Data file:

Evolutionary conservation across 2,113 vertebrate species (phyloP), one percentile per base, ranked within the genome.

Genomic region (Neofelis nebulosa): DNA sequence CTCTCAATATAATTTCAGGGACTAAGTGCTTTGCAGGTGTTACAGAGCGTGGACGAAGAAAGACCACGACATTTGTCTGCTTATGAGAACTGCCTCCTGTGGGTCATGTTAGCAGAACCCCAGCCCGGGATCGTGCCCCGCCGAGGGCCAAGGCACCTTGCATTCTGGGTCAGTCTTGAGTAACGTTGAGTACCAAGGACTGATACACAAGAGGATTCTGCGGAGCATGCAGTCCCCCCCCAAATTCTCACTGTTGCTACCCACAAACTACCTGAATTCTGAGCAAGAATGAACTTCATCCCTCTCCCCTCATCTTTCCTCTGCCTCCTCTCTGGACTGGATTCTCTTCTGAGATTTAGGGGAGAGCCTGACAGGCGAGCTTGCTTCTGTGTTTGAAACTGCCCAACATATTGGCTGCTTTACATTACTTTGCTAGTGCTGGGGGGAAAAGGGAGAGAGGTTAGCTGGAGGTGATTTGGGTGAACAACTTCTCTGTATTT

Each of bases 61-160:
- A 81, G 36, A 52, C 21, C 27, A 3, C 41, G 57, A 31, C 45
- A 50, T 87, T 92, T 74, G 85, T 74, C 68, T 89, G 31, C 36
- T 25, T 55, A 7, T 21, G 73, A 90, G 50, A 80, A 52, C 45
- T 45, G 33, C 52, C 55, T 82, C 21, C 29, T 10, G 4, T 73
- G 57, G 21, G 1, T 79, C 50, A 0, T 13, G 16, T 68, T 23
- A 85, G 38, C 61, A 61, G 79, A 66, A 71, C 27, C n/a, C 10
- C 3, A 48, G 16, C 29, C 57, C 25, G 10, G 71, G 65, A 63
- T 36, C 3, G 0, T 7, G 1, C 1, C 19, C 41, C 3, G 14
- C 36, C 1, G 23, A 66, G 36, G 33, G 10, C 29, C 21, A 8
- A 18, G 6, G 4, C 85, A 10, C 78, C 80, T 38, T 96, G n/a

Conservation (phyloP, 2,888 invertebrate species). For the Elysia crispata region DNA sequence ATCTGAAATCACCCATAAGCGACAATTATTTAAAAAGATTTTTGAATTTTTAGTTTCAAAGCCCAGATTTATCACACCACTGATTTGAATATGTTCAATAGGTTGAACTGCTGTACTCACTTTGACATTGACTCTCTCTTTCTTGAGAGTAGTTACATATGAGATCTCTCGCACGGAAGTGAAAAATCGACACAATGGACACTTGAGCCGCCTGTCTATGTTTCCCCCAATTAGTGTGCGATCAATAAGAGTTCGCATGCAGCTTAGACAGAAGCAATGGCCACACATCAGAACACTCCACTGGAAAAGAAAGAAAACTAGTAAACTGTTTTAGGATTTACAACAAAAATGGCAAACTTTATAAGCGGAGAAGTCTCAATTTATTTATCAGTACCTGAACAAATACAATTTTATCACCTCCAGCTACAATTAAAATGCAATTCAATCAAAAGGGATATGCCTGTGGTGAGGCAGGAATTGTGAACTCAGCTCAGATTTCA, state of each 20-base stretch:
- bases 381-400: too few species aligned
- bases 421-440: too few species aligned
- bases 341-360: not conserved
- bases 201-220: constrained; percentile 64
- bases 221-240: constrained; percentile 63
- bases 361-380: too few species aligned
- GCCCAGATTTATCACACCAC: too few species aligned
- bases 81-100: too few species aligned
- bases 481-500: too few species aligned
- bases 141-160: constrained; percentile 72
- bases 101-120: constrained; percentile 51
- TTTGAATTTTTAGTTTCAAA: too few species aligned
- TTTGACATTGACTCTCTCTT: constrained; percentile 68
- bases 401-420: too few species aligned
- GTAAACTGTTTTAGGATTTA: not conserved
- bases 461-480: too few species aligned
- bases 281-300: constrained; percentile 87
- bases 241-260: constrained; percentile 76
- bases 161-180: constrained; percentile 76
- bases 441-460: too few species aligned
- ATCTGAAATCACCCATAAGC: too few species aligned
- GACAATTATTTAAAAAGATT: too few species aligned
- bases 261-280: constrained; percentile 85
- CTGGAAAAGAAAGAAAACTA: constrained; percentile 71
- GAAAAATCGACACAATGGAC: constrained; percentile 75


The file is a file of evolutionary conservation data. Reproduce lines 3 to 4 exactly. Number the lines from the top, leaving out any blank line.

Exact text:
Each of bases 61-160:
- A 81, G 36, A 52, C 21, C 27, A 3, C 41, G 57, A 31, C 45